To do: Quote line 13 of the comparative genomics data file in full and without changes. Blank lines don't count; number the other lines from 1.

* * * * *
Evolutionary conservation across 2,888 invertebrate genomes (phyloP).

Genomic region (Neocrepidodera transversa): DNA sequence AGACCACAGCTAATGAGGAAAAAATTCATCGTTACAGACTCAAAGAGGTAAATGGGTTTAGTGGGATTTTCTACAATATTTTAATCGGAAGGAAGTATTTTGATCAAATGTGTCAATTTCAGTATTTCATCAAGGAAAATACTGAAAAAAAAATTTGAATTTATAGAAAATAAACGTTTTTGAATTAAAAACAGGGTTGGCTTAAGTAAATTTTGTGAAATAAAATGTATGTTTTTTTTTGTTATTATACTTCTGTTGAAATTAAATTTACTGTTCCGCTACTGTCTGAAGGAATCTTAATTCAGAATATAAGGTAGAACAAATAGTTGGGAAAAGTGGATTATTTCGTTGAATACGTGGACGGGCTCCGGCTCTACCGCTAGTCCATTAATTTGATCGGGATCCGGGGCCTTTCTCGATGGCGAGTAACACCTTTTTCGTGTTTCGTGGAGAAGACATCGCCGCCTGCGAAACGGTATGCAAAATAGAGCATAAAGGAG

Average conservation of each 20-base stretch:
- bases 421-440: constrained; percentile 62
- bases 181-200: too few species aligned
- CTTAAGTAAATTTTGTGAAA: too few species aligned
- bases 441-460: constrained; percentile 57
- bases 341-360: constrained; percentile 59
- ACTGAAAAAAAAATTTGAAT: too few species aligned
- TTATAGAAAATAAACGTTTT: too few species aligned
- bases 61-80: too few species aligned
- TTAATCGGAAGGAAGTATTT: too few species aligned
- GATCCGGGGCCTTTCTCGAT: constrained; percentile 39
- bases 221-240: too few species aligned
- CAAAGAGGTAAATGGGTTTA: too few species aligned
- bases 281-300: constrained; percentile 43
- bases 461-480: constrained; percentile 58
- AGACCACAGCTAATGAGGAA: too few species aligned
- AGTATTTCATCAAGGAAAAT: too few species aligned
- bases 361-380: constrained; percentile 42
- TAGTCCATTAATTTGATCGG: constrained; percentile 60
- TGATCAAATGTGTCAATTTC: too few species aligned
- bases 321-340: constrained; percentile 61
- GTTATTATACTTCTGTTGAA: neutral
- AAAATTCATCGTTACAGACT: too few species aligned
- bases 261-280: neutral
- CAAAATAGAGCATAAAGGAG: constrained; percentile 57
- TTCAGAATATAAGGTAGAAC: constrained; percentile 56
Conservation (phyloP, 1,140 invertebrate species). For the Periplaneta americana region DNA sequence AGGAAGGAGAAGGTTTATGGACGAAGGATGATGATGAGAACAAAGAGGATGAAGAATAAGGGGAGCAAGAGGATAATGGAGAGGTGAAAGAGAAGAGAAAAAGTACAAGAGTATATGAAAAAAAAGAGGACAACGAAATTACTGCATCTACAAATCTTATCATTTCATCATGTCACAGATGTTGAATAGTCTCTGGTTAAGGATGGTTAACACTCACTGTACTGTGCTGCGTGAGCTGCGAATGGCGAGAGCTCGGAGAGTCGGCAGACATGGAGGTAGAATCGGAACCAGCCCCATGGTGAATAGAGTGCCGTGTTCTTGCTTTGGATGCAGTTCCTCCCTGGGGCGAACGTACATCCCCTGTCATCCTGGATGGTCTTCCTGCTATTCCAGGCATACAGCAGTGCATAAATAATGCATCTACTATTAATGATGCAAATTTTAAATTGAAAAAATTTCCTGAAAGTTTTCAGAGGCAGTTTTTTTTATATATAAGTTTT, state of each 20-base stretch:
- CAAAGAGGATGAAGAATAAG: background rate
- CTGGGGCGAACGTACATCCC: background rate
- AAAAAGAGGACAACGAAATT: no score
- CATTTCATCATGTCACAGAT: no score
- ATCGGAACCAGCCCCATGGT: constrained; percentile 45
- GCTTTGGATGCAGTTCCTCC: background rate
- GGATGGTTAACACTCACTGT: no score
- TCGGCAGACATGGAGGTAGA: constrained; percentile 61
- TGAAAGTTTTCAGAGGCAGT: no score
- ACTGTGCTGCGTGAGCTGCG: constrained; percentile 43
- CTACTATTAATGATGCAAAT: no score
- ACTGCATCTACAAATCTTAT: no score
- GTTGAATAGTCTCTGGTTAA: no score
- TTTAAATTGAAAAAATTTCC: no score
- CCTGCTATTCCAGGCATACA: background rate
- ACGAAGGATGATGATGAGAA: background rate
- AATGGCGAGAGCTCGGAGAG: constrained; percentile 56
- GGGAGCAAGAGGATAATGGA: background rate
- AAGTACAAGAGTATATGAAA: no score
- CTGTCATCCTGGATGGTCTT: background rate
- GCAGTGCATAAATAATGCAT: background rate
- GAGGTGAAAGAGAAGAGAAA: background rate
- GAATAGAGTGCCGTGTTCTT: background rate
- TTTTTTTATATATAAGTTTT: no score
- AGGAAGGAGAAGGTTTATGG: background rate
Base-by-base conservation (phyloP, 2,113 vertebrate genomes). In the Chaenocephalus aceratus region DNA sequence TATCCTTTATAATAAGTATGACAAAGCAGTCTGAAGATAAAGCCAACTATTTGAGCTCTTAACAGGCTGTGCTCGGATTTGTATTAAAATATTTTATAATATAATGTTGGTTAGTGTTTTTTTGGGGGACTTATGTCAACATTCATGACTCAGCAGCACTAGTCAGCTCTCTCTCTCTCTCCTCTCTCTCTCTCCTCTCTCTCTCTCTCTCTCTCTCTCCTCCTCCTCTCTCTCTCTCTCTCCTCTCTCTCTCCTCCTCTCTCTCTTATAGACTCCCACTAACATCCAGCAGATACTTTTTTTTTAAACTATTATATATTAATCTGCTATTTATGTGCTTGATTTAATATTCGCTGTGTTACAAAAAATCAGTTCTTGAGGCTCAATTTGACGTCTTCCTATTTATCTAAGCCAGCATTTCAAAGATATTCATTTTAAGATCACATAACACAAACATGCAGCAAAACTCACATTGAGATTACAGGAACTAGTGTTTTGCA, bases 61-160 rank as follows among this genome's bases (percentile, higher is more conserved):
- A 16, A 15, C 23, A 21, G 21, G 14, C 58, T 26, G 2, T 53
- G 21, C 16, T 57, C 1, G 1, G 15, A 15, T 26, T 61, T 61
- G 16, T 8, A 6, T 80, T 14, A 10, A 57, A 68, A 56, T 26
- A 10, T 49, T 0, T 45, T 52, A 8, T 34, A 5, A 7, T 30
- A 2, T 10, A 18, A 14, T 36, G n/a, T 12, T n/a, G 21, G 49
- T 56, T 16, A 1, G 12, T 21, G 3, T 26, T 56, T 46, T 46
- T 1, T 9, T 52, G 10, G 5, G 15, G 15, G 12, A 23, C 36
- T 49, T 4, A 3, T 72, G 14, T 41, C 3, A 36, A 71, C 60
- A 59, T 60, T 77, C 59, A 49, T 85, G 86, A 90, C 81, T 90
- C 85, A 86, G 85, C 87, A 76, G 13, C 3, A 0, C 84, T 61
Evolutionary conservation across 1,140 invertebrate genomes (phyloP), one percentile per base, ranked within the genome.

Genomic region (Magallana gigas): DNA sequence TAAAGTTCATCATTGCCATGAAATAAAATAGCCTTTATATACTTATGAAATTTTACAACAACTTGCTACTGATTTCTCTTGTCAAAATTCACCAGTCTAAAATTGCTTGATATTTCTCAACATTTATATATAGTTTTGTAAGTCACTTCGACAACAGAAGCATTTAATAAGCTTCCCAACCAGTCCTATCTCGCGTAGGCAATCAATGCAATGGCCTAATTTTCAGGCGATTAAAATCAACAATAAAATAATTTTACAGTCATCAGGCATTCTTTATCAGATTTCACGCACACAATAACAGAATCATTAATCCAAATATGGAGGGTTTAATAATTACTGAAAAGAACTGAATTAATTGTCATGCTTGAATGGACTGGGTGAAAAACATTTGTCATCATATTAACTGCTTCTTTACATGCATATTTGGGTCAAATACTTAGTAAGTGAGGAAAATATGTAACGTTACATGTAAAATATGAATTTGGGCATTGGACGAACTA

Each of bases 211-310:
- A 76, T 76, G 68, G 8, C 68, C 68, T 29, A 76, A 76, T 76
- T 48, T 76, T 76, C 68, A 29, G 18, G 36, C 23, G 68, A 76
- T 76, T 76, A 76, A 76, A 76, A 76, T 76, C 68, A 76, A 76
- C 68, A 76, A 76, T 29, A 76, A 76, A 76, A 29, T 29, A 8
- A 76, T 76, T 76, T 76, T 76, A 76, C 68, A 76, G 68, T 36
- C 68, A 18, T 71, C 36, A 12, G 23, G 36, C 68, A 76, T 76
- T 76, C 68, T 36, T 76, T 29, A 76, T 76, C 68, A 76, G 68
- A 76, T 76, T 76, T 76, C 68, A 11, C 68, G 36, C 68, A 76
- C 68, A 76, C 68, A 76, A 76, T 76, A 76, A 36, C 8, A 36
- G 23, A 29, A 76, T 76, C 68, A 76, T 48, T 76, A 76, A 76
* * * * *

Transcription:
- GATCCGGGGCCTTTCTCGAT: constrained; percentile 39